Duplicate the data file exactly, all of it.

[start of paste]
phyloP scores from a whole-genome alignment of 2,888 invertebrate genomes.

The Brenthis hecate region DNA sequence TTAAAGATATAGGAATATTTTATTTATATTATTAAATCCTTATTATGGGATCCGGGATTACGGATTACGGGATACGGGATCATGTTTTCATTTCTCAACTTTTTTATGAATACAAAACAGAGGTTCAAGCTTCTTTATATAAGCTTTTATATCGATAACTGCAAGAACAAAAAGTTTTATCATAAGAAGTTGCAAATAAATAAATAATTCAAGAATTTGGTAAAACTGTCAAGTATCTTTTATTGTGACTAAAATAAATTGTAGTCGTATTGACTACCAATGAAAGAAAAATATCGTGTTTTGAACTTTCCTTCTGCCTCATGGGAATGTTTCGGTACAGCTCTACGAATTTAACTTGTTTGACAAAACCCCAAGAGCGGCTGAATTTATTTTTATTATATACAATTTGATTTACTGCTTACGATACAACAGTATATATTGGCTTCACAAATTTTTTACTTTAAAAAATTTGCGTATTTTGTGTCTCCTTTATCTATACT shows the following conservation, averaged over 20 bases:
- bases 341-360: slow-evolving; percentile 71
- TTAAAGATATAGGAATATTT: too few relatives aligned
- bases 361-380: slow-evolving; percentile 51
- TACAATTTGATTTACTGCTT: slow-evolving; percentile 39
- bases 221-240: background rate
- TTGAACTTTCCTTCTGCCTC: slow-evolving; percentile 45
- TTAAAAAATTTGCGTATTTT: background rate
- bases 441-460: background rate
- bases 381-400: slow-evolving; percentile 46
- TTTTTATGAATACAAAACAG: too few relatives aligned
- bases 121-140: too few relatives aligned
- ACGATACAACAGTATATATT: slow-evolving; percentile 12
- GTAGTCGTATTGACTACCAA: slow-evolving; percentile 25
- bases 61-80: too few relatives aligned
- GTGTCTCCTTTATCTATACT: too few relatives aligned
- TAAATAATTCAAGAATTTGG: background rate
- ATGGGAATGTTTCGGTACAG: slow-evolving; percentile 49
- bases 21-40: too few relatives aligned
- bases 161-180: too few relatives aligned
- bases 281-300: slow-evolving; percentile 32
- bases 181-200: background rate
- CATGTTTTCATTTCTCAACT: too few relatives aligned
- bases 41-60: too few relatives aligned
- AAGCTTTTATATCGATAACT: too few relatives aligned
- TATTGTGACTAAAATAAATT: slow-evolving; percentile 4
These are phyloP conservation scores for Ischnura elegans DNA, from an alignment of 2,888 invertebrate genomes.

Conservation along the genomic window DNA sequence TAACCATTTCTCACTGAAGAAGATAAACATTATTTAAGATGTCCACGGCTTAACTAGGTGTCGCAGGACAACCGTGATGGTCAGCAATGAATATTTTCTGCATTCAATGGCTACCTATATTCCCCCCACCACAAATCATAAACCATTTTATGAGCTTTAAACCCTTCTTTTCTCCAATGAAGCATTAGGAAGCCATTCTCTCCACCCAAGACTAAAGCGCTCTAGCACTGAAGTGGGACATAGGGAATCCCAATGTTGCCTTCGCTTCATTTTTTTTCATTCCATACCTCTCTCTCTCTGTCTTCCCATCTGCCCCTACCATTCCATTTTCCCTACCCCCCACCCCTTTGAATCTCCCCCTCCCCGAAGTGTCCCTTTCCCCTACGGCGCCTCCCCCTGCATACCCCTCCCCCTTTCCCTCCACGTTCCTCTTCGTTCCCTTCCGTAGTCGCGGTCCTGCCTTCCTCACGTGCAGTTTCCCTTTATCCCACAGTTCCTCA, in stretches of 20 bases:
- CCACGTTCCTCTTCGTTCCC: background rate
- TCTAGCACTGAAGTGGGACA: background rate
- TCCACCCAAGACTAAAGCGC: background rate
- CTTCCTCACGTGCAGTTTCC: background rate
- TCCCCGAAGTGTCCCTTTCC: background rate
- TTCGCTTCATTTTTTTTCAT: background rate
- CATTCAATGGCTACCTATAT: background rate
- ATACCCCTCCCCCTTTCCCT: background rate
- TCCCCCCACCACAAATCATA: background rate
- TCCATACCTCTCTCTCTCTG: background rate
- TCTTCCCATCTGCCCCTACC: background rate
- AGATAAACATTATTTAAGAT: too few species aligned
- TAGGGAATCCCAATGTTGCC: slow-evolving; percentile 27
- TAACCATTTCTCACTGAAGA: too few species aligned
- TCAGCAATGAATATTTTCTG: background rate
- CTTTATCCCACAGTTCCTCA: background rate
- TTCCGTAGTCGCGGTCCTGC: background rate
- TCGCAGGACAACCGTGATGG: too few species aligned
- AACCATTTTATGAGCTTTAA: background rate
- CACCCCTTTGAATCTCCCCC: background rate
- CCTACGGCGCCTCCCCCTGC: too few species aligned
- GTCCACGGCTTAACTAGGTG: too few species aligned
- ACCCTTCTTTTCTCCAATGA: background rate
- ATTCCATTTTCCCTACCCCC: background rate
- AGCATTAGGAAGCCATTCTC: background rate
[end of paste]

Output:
phyloP scores from a whole-genome alignment of 2,888 invertebrate genomes.

The Brenthis hecate region DNA sequence TTAAAGATATAGGAATATTTTATTTATATTATTAAATCCTTATTATGGGATCCGGGATTACGGATTACGGGATACGGGATCATGTTTTCATTTCTCAACTTTTTTATGAATACAAAACAGAGGTTCAAGCTTCTTTATATAAGCTTTTATATCGATAACTGCAAGAACAAAAAGTTTTATCATAAGAAGTTGCAAATAAATAAATAATTCAAGAATTTGGTAAAACTGTCAAGTATCTTTTATTGTGACTAAAATAAATTGTAGTCGTATTGACTACCAATGAAAGAAAAATATCGTGTTTTGAACTTTCCTTCTGCCTCATGGGAATGTTTCGGTACAGCTCTACGAATTTAACTTGTTTGACAAAACCCCAAGAGCGGCTGAATTTATTTTTATTATATACAATTTGATTTACTGCTTACGATACAACAGTATATATTGGCTTCACAAATTTTTTACTTTAAAAAATTTGCGTATTTTGTGTCTCCTTTATCTATACT shows the following conservation, averaged over 20 bases:
- bases 341-360: slow-evolving; percentile 71
- TTAAAGATATAGGAATATTT: too few relatives aligned
- bases 361-380: slow-evolving; percentile 51
- TACAATTTGATTTACTGCTT: slow-evolving; percentile 39
- bases 221-240: background rate
- TTGAACTTTCCTTCTGCCTC: slow-evolving; percentile 45
- TTAAAAAATTTGCGTATTTT: background rate
- bases 441-460: background rate
- bases 381-400: slow-evolving; percentile 46
- TTTTTATGAATACAAAACAG: too few relatives aligned
- bases 121-140: too few relatives aligned
- ACGATACAACAGTATATATT: slow-evolving; percentile 12
- GTAGTCGTATTGACTACCAA: slow-evolving; percentile 25
- bases 61-80: too few relatives aligned
- GTGTCTCCTTTATCTATACT: too few relatives aligned
- TAAATAATTCAAGAATTTGG: background rate
- ATGGGAATGTTTCGGTACAG: slow-evolving; percentile 49
- bases 21-40: too few relatives aligned
- bases 161-180: too few relatives aligned
- bases 281-300: slow-evolving; percentile 32
- bases 181-200: background rate
- CATGTTTTCATTTCTCAACT: too few relatives aligned
- bases 41-60: too few relatives aligned
- AAGCTTTTATATCGATAACT: too few relatives aligned
- TATTGTGACTAAAATAAATT: slow-evolving; percentile 4
These are phyloP conservation scores for Ischnura elegans DNA, from an alignment of 2,888 invertebrate genomes.

Conservation along the genomic window DNA sequence TAACCATTTCTCACTGAAGAAGATAAACATTATTTAAGATGTCCACGGCTTAACTAGGTGTCGCAGGACAACCGTGATGGTCAGCAATGAATATTTTCTGCATTCAATGGCTACCTATATTCCCCCCACCACAAATCATAAACCATTTTATGAGCTTTAAACCCTTCTTTTCTCCAATGAAGCATTAGGAAGCCATTCTCTCCACCCAAGACTAAAGCGCTCTAGCACTGAAGTGGGACATAGGGAATCCCAATGTTGCCTTCGCTTCATTTTTTTTCATTCCATACCTCTCTCTCTCTGTCTTCCCATCTGCCCCTACCATTCCATTTTCCCTACCCCCCACCCCTTTGAATCTCCCCCTCCCCGAAGTGTCCCTTTCCCCTACGGCGCCTCCCCCTGCATACCCCTCCCCCTTTCCCTCCACGTTCCTCTTCGTTCCCTTCCGTAGTCGCGGTCCTGCCTTCCTCACGTGCAGTTTCCCTTTATCCCACAGTTCCTCA, in stretches of 20 bases:
- CCACGTTCCTCTTCGTTCCC: background rate
- TCTAGCACTGAAGTGGGACA: background rate
- TCCACCCAAGACTAAAGCGC: background rate
- CTTCCTCACGTGCAGTTTCC: background rate
- TCCCCGAAGTGTCCCTTTCC: background rate
- TTCGCTTCATTTTTTTTCAT: background rate
- CATTCAATGGCTACCTATAT: background rate
- ATACCCCTCCCCCTTTCCCT: background rate
- TCCCCCCACCACAAATCATA: background rate
- TCCATACCTCTCTCTCTCTG: background rate
- TCTTCCCATCTGCCCCTACC: background rate
- AGATAAACATTATTTAAGAT: too few species aligned
- TAGGGAATCCCAATGTTGCC: slow-evolving; percentile 27
- TAACCATTTCTCACTGAAGA: too few species aligned
- TCAGCAATGAATATTTTCTG: background rate
- CTTTATCCCACAGTTCCTCA: background rate
- TTCCGTAGTCGCGGTCCTGC: background rate
- TCGCAGGACAACCGTGATGG: too few species aligned
- AACCATTTTATGAGCTTTAA: background rate
- CACCCCTTTGAATCTCCCCC: background rate
- CCTACGGCGCCTCCCCCTGC: too few species aligned
- GTCCACGGCTTAACTAGGTG: too few species aligned
- ACCCTTCTTTTCTCCAATGA: background rate
- ATTCCATTTTCCCTACCCCC: background rate
- AGCATTAGGAAGCCATTCTC: background rate